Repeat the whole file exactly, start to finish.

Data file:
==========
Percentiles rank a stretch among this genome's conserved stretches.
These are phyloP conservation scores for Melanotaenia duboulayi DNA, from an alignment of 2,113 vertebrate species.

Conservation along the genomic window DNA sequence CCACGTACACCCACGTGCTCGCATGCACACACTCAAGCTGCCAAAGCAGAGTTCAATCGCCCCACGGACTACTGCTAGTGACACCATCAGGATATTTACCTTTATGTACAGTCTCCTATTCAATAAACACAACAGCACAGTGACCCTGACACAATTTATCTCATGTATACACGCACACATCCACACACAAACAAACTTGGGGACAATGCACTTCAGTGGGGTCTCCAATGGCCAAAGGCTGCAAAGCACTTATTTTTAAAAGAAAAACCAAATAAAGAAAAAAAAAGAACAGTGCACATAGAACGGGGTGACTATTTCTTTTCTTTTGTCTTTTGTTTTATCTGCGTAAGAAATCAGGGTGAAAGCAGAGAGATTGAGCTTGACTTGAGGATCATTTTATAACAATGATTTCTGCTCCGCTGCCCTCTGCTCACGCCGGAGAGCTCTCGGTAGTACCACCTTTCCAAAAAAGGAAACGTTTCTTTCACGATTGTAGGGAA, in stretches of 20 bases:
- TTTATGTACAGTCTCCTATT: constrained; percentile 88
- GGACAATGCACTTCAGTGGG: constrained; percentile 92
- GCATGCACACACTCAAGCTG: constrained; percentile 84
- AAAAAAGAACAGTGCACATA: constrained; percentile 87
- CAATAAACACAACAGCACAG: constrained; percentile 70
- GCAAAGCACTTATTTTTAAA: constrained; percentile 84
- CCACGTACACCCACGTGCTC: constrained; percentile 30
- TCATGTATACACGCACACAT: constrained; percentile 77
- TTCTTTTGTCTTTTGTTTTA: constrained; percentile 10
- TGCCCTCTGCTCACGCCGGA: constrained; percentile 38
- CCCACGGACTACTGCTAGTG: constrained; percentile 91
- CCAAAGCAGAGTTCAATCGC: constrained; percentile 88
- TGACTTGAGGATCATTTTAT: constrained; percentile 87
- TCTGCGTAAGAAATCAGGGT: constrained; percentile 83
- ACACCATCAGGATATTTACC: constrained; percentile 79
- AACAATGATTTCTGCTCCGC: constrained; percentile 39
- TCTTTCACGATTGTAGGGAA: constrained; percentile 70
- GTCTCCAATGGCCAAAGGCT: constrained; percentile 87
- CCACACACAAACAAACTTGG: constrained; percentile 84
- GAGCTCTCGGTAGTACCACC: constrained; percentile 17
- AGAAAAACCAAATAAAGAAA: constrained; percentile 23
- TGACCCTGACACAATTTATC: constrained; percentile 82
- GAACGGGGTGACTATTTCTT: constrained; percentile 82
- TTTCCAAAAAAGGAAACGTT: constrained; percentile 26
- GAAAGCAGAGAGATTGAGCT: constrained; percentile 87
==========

Percentiles rank a stretch among this genome's conserved stretches.
These are phyloP conservation scores for Melanotaenia duboulayi DNA, from an alignment of 2,113 vertebrate species.

Conservation along the genomic window DNA sequence CCACGTACACCCACGTGCTCGCATGCACACACTCAAGCTGCCAAAGCAGAGTTCAATCGCCCCACGGACTACTGCTAGTGACACCATCAGGATATTTACCTTTATGTACAGTCTCCTATTCAATAAACACAACAGCACAGTGACCCTGACACAATTTATCTCATGTATACACGCACACATCCACACACAAACAAACTTGGGGACAATGCACTTCAGTGGGGTCTCCAATGGCCAAAGGCTGCAAAGCACTTATTTTTAAAAGAAAAACCAAATAAAGAAAAAAAAAGAACAGTGCACATAGAACGGGGTGACTATTTCTTTTCTTTTGTCTTTTGTTTTATCTGCGTAAGAAATCAGGGTGAAAGCAGAGAGATTGAGCTTGACTTGAGGATCATTTTATAACAATGATTTCTGCTCCGCTGCCCTCTGCTCACGCCGGAGAGCTCTCGGTAGTACCACCTTTCCAAAAAAGGAAACGTTTCTTTCACGATTGTAGGGAA, in stretches of 20 bases:
- TTTATGTACAGTCTCCTATT: constrained; percentile 88
- GGACAATGCACTTCAGTGGG: constrained; percentile 92
- GCATGCACACACTCAAGCTG: constrained; percentile 84
- AAAAAAGAACAGTGCACATA: constrained; percentile 87
- CAATAAACACAACAGCACAG: constrained; percentile 70
- GCAAAGCACTTATTTTTAAA: constrained; percentile 84
- CCACGTACACCCACGTGCTC: constrained; percentile 30
- TCATGTATACACGCACACAT: constrained; percentile 77
- TTCTTTTGTCTTTTGTTTTA: constrained; percentile 10
- TGCCCTCTGCTCACGCCGGA: constrained; percentile 38
- CCCACGGACTACTGCTAGTG: constrained; percentile 91
- CCAAAGCAGAGTTCAATCGC: constrained; percentile 88
- TGACTTGAGGATCATTTTAT: constrained; percentile 87
- TCTGCGTAAGAAATCAGGGT: constrained; percentile 83
- ACACCATCAGGATATTTACC: constrained; percentile 79
- AACAATGATTTCTGCTCCGC: constrained; percentile 39
- TCTTTCACGATTGTAGGGAA: constrained; percentile 70
- GTCTCCAATGGCCAAAGGCT: constrained; percentile 87
- CCACACACAAACAAACTTGG: constrained; percentile 84
- GAGCTCTCGGTAGTACCACC: constrained; percentile 17
- AGAAAAACCAAATAAAGAAA: constrained; percentile 23
- TGACCCTGACACAATTTATC: constrained; percentile 82
- GAACGGGGTGACTATTTCTT: constrained; percentile 82
- TTTCCAAAAAAGGAAACGTT: constrained; percentile 26
- GAAAGCAGAGAGATTGAGCT: constrained; percentile 87